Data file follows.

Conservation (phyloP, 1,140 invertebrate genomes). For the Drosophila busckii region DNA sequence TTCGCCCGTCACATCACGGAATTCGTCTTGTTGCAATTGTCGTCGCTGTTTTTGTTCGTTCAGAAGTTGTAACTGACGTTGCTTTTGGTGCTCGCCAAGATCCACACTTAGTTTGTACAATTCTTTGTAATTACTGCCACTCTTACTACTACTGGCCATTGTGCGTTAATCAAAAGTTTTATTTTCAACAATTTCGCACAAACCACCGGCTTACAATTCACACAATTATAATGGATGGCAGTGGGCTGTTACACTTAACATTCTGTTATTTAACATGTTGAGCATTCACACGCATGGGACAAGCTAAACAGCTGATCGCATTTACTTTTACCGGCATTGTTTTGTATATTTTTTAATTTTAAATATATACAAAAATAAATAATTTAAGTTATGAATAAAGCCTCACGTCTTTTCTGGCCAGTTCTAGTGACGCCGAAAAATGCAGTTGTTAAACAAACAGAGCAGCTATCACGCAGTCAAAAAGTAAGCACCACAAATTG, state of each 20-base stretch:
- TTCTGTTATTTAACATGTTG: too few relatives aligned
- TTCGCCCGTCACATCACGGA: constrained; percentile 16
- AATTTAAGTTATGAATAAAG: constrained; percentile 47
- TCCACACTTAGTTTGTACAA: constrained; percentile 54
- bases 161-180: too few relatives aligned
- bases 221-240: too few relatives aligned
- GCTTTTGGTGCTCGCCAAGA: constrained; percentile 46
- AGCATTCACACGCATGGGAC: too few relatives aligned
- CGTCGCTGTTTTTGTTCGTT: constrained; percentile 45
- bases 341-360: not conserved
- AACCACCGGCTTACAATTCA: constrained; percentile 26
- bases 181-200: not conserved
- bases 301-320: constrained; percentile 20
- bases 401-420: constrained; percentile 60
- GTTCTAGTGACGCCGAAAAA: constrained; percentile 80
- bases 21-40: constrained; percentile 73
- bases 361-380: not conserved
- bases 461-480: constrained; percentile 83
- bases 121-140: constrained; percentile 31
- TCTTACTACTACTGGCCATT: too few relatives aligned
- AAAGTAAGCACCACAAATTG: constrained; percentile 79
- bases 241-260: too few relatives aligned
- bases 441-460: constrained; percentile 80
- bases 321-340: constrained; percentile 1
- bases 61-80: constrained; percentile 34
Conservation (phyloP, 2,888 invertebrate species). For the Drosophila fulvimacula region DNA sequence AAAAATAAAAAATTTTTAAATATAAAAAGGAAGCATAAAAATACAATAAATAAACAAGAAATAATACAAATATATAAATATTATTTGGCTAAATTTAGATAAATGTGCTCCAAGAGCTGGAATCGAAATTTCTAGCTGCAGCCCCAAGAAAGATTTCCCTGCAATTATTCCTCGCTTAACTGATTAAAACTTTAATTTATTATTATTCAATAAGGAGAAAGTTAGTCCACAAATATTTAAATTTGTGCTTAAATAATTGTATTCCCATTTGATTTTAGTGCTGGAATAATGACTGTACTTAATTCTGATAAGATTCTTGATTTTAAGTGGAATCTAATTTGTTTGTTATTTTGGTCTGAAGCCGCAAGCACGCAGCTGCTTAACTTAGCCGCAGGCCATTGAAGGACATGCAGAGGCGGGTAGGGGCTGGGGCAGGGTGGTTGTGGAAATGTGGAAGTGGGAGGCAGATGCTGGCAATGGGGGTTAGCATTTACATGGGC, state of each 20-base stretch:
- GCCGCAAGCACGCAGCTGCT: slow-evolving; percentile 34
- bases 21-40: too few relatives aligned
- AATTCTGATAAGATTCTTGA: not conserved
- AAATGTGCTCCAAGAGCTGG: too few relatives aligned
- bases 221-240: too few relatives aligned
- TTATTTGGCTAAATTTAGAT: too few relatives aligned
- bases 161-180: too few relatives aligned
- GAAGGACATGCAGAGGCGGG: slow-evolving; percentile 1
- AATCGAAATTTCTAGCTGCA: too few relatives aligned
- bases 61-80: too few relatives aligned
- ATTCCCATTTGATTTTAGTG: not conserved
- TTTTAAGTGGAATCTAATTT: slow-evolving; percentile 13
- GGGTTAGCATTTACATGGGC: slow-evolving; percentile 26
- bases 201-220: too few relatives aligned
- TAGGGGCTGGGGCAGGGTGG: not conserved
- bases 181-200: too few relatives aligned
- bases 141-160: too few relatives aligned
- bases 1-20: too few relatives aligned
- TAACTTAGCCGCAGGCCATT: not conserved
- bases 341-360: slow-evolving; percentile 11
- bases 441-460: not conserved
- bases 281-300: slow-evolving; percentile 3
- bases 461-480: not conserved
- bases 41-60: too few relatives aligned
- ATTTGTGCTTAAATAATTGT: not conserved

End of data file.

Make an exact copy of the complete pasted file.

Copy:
Conservation (phyloP, 1,140 invertebrate genomes). For the Drosophila busckii region DNA sequence TTCGCCCGTCACATCACGGAATTCGTCTTGTTGCAATTGTCGTCGCTGTTTTTGTTCGTTCAGAAGTTGTAACTGACGTTGCTTTTGGTGCTCGCCAAGATCCACACTTAGTTTGTACAATTCTTTGTAATTACTGCCACTCTTACTACTACTGGCCATTGTGCGTTAATCAAAAGTTTTATTTTCAACAATTTCGCACAAACCACCGGCTTACAATTCACACAATTATAATGGATGGCAGTGGGCTGTTACACTTAACATTCTGTTATTTAACATGTTGAGCATTCACACGCATGGGACAAGCTAAACAGCTGATCGCATTTACTTTTACCGGCATTGTTTTGTATATTTTTTAATTTTAAATATATACAAAAATAAATAATTTAAGTTATGAATAAAGCCTCACGTCTTTTCTGGCCAGTTCTAGTGACGCCGAAAAATGCAGTTGTTAAACAAACAGAGCAGCTATCACGCAGTCAAAAAGTAAGCACCACAAATTG, state of each 20-base stretch:
- TTCTGTTATTTAACATGTTG: too few relatives aligned
- TTCGCCCGTCACATCACGGA: constrained; percentile 16
- AATTTAAGTTATGAATAAAG: constrained; percentile 47
- TCCACACTTAGTTTGTACAA: constrained; percentile 54
- bases 161-180: too few relatives aligned
- bases 221-240: too few relatives aligned
- GCTTTTGGTGCTCGCCAAGA: constrained; percentile 46
- AGCATTCACACGCATGGGAC: too few relatives aligned
- CGTCGCTGTTTTTGTTCGTT: constrained; percentile 45
- bases 341-360: not conserved
- AACCACCGGCTTACAATTCA: constrained; percentile 26
- bases 181-200: not conserved
- bases 301-320: constrained; percentile 20
- bases 401-420: constrained; percentile 60
- GTTCTAGTGACGCCGAAAAA: constrained; percentile 80
- bases 21-40: constrained; percentile 73
- bases 361-380: not conserved
- bases 461-480: constrained; percentile 83
- bases 121-140: constrained; percentile 31
- TCTTACTACTACTGGCCATT: too few relatives aligned
- AAAGTAAGCACCACAAATTG: constrained; percentile 79
- bases 241-260: too few relatives aligned
- bases 441-460: constrained; percentile 80
- bases 321-340: constrained; percentile 1
- bases 61-80: constrained; percentile 34
Conservation (phyloP, 2,888 invertebrate species). For the Drosophila fulvimacula region DNA sequence AAAAATAAAAAATTTTTAAATATAAAAAGGAAGCATAAAAATACAATAAATAAACAAGAAATAATACAAATATATAAATATTATTTGGCTAAATTTAGATAAATGTGCTCCAAGAGCTGGAATCGAAATTTCTAGCTGCAGCCCCAAGAAAGATTTCCCTGCAATTATTCCTCGCTTAACTGATTAAAACTTTAATTTATTATTATTCAATAAGGAGAAAGTTAGTCCACAAATATTTAAATTTGTGCTTAAATAATTGTATTCCCATTTGATTTTAGTGCTGGAATAATGACTGTACTTAATTCTGATAAGATTCTTGATTTTAAGTGGAATCTAATTTGTTTGTTATTTTGGTCTGAAGCCGCAAGCACGCAGCTGCTTAACTTAGCCGCAGGCCATTGAAGGACATGCAGAGGCGGGTAGGGGCTGGGGCAGGGTGGTTGTGGAAATGTGGAAGTGGGAGGCAGATGCTGGCAATGGGGGTTAGCATTTACATGGGC, state of each 20-base stretch:
- GCCGCAAGCACGCAGCTGCT: slow-evolving; percentile 34
- bases 21-40: too few relatives aligned
- AATTCTGATAAGATTCTTGA: not conserved
- AAATGTGCTCCAAGAGCTGG: too few relatives aligned
- bases 221-240: too few relatives aligned
- TTATTTGGCTAAATTTAGAT: too few relatives aligned
- bases 161-180: too few relatives aligned
- GAAGGACATGCAGAGGCGGG: slow-evolving; percentile 1
- AATCGAAATTTCTAGCTGCA: too few relatives aligned
- bases 61-80: too few relatives aligned
- ATTCCCATTTGATTTTAGTG: not conserved
- TTTTAAGTGGAATCTAATTT: slow-evolving; percentile 13
- GGGTTAGCATTTACATGGGC: slow-evolving; percentile 26
- bases 201-220: too few relatives aligned
- TAGGGGCTGGGGCAGGGTGG: not conserved
- bases 181-200: too few relatives aligned
- bases 141-160: too few relatives aligned
- bases 1-20: too few relatives aligned
- TAACTTAGCCGCAGGCCATT: not conserved
- bases 341-360: slow-evolving; percentile 11
- bases 441-460: not conserved
- bases 281-300: slow-evolving; percentile 3
- bases 461-480: not conserved
- bases 41-60: too few relatives aligned
- ATTTGTGCTTAAATAATTGT: not conserved